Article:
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Guest Anonymous

SOT: permanent garage air lines

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Guest Anonymous

Hi guys,

Over Thanksgiving I'd like to run some permanent air piping around my garage and I'm wondering if anyone has any suggestions on size/type of pipe to use. I was thinking 1" id metal pipe, but I've heard that some guys use high pressure pvc or soldered copper. Any thoughts? I'm going to run it up near the ceiling and have valves every 10 or 15 feet. Thanks

-Dave

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Guest Anonymous

It was 1/2" I believe. Worked well now for a couple years.

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Guest Anonymous

Most PVC is good to 200psi. The thick walled stuff. Not the thin stuff that's used for lawn sprinklers. I believe it's PSI rating is inked on every tube if you arn't sure.

kris

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Guest Anonymous

On a large project, using 6in left over copper pipe. With 1000 ft. we wound up using the compressor only because we had what was in effect, about a 900 gallon air tank!

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Guest Anonymous

prosteve.jpg

My brothers and I over the years, in several different shops, have used 1/2" galvanized piping (like from home depot) The fittings are easy to work with(use pipe dope), and it is very durable.

Steve P. in NC

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Guest Anonymous

an article on air lines this month.

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Guest Anonymous

If you use PVC use Schedule 40, but I would go with standard steel black pipe (cheap and readily available, but it does have to be threaded).

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Guest Anonymous

from the compressor to the start of the copper line. I think for what ever type of line you run, this sort of 'soft' connection between the vibrating compressor and rigid tubing is a wise invesment. I purchased my braided hose through TIP Tools.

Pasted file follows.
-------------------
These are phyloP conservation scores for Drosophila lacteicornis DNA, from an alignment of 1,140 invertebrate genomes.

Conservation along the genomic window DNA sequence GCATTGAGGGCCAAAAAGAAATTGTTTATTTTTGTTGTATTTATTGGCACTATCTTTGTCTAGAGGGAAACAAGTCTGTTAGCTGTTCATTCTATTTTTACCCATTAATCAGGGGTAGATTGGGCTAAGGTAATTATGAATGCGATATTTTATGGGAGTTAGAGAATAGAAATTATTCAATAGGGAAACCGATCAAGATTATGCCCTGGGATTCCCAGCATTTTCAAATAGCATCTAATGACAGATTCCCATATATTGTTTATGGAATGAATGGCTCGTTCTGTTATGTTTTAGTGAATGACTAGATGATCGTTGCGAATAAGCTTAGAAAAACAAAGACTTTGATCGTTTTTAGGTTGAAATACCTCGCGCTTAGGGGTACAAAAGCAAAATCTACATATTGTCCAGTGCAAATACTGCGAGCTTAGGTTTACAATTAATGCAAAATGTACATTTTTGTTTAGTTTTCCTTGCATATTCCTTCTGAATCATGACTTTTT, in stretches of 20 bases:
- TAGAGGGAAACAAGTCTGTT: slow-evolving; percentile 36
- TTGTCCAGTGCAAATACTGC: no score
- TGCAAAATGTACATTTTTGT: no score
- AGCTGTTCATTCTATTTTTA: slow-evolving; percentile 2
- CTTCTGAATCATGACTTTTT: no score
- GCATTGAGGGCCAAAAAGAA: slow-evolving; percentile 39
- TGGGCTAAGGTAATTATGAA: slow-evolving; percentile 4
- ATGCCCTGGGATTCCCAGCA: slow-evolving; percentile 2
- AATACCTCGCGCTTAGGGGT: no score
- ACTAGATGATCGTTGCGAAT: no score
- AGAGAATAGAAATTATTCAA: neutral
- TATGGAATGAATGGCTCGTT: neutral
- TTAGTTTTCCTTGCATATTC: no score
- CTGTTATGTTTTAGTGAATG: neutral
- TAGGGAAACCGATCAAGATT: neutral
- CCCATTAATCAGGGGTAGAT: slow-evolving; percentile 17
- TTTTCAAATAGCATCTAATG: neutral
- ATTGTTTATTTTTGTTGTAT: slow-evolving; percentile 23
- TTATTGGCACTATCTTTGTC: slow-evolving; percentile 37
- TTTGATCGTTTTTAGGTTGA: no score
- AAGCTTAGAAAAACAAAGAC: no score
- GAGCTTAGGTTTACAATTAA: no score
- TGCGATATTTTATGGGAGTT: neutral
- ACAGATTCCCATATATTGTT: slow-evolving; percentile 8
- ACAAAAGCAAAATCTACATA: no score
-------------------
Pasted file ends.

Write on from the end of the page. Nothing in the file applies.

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Guest Anonymous

URL: http://photos.yahoo.com/bc/sgrant914/lst?.dir=/bmw

I used sch 40 pvc as well.. now mind you the pipes are on the outside of my wall. If I was putting the pipes in the wall then they would definetly be metal.

just remember when you tee off off your main line for your different outlets. Tee off the top of the line and work your way back down. that minimizes the ammount of moisture, and have your outlet a few inches above the bottom with a drain on each outlet

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Guest Anonymous

in commercial setups. Copper takes up less space, does not have the crud in it that galvanized has, can be assembled with epoxy (no sweating required!!), doesn't need custom thread cutting and is generally better looking too. MAKE SURE TO PUT IN WATER TRAPS AND A GOOD DRAIN SETUP TO PROTECT YOUR TOOLS.

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Guest Anonymous

that the galvanizing is a coating which can flake off, travel to our favorite air tool and screw it up. That is why galv is not allowed on gas (Nat'l, LP) lines. You don't want the gas line on your water heater, etc to get blocked open by debris

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